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Computers use code pages which are small tables that match up a glyph to a number a computer can understand. Fonts are designed for different code pages and are small drawings of glyphs. Keyboard drivers have a map they use to match up different keystrokes to each code on a code page. You will need to solve three problems, 1) code page support, 2) font support, and 3) keyboard map support. Tyvan characters can be gotten from the Asian Cyrillic and Unicode code pages.

On Windows

This document describes Unicode support with Windows 2000 and XP. More information about Asian Cyrillic can be found here: For Windows 95 and 98 you'll need special software. More information for these older operating systems can be found here:

Unicode support comes with Windows 2000 and XP. In Windows XP, all you need to do is go into the Control Panel and click on Regional and Language Options. Go to the Languages tab and under Text services and input languages click on Details. From here you can Add another language. For Tyvan you want to choose the Kazakh language and keyboard layout. You will probably be asked to insert the Windows installation CD so that it can install some extended drivers. I don't remember, but you might be asked to reboot. Once this is done, a little menu appears near the System Tray. You can use this to switch between different keyboard maps.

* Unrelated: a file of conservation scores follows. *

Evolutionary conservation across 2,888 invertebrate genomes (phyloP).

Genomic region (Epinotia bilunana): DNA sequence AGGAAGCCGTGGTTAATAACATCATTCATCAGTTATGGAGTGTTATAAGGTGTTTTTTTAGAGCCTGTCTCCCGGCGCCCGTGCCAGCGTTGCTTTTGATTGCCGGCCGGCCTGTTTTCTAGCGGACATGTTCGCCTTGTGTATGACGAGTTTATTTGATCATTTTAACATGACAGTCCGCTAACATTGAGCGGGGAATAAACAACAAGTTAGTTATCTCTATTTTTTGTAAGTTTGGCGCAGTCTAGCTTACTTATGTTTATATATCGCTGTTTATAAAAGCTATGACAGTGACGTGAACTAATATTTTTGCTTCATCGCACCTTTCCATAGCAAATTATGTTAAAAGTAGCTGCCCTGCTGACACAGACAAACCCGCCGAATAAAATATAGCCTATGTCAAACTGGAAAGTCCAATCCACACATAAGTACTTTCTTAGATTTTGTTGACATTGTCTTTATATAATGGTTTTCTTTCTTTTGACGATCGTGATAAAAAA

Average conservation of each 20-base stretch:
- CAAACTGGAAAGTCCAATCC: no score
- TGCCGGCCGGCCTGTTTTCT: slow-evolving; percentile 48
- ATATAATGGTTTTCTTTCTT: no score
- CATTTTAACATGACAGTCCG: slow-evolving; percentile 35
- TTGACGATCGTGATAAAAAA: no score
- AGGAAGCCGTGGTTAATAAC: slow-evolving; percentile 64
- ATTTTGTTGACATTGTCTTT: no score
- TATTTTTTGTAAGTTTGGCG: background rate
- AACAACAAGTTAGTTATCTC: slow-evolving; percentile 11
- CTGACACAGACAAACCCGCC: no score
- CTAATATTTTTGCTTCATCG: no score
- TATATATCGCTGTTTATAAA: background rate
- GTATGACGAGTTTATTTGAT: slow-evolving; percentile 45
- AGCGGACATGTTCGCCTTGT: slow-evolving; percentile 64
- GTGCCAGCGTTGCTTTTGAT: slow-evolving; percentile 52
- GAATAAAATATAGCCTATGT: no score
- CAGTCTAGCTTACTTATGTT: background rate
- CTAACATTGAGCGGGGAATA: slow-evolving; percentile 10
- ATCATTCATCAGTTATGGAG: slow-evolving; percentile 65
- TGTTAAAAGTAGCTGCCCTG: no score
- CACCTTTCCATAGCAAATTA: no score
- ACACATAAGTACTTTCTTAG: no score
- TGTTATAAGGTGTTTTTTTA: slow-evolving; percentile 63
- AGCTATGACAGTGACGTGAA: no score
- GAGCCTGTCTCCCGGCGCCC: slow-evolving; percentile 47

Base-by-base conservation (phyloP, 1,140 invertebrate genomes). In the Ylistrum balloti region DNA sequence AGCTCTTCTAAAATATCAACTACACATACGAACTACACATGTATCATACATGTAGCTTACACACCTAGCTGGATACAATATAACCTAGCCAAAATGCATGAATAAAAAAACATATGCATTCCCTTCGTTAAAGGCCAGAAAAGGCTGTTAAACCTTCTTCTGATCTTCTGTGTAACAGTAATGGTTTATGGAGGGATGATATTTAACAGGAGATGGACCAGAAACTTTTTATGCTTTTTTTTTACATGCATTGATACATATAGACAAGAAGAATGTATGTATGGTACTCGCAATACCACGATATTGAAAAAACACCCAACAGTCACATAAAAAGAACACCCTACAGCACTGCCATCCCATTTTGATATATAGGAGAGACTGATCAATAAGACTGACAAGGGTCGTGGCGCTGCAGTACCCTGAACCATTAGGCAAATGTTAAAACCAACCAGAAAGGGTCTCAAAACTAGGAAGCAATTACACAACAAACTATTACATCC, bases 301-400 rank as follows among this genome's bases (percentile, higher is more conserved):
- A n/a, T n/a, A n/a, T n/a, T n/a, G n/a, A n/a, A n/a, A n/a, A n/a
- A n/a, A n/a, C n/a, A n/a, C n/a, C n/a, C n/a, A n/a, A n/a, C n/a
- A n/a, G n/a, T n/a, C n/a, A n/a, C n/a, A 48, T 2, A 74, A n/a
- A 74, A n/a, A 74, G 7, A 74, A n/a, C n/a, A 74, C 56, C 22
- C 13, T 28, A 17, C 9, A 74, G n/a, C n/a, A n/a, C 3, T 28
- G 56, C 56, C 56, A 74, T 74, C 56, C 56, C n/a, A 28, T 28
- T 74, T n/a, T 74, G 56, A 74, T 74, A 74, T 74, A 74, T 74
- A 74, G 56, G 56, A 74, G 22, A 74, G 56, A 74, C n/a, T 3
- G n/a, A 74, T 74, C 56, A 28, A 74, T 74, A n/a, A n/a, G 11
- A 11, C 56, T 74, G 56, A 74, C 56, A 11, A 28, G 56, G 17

On Windows 2000 the process is similar, but the menus are different. Go to Settings/Control Panel, select Regional Options. On the General tab you'll see a list of languages at the bottom. Click on the box for Cyrillic and hit apply. You'll be asked to insert the installation CD and then reboot. Once this is done go back to the Regional Options control panel and this time go to the tab for Input Locales. Click on Add and this time you should see Kazakh appear. If you skipped the step above for adding Cyrillic support then you will not be able to see Kazakh input locale. Now you should be all set.

Not all Unicode fonts are created equal! Just because a font says it's Unicode, it may not have glyphs for the entire Unicode code page. You cannot go wrong with the MS Arial Unicode font. This font contains a glyph for every code in Unicode. This font is also big size-wise as a result. But it has the three main glyphs we need. You can open Word, switch your keyboard map to Kazakh, make sure you are using MS Arial Unicode, and hit the keys 4, 8, and - in order to get ң, ү and ө. I have not played enough with the other fonts included with Windows, but I believe Times New Roman also has these characters.

Viewing webpages in Unicode

If the webpage does not have UTF-8 defined in the header, then you'll need to manually tell your browser that the webpage is in Unicode. In Microsoft Internet Explorer click on View -> Encoding then select UTF-8 (Unicode). Yahoo Groups defaults to Western Latin-1 so in order to see the Unicode in this post you will need to manually change the code page for the browser.

TyvaWiki uses UTF-8 by default.